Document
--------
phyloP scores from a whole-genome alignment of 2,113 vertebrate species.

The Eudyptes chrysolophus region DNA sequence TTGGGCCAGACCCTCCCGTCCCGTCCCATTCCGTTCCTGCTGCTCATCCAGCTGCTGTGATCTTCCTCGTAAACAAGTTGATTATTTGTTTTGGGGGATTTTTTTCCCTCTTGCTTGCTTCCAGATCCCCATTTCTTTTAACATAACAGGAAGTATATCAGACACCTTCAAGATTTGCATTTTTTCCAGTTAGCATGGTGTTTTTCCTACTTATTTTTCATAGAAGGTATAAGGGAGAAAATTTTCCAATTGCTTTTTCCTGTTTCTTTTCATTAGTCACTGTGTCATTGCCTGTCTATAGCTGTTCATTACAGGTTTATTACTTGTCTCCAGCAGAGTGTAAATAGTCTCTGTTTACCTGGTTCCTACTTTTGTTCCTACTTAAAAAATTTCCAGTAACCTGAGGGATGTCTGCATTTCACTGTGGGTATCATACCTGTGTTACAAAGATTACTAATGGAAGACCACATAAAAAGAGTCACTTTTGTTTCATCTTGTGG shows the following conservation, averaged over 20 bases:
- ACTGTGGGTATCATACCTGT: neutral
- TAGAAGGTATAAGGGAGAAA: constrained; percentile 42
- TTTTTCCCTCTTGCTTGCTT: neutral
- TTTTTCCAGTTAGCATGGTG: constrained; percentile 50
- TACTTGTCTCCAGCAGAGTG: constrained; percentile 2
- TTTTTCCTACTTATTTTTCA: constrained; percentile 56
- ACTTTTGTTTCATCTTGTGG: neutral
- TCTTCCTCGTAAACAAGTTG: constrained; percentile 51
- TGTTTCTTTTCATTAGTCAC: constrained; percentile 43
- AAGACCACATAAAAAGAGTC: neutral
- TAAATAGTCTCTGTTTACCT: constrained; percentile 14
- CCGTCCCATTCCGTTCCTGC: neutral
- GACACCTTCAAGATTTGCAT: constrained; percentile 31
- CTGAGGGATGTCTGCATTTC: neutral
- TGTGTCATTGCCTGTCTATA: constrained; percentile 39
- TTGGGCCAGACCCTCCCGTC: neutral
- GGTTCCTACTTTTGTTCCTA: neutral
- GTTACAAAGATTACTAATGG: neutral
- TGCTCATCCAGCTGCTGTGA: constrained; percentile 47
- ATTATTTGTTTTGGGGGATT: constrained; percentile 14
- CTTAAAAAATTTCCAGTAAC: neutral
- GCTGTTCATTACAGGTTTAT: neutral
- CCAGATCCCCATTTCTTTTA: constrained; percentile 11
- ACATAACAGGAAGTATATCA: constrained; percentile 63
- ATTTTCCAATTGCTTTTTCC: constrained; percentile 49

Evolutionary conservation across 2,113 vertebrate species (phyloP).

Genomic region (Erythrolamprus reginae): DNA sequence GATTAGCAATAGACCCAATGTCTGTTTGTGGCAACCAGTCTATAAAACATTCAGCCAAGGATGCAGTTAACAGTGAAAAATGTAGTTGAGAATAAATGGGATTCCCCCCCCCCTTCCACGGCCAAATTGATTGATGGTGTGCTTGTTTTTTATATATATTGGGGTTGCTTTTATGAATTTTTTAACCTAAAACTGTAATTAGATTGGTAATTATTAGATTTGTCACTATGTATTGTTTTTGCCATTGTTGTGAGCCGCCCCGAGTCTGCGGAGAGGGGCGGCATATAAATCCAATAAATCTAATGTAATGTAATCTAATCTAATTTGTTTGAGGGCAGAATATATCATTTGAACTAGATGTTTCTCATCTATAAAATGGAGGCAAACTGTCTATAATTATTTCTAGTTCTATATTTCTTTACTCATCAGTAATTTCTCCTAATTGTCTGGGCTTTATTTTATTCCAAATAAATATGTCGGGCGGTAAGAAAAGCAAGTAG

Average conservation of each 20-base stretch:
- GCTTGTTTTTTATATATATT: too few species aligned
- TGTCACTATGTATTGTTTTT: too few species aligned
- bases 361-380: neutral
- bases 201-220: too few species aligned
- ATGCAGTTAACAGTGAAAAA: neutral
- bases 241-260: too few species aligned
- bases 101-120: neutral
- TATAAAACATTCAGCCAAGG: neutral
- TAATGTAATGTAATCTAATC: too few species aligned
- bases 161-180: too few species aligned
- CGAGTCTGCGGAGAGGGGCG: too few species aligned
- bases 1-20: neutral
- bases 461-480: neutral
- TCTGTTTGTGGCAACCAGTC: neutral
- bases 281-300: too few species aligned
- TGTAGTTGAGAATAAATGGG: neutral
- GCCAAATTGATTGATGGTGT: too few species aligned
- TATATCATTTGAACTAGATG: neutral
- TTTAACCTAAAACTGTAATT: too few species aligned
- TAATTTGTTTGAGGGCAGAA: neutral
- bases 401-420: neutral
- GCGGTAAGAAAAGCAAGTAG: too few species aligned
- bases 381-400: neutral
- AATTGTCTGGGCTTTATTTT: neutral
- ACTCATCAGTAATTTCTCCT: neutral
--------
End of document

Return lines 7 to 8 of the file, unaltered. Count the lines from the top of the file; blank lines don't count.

- TACTTGTCTCCAGCAGAGTG: constrained; percentile 2
- TTTTTCCTACTTATTTTTCA: constrained; percentile 56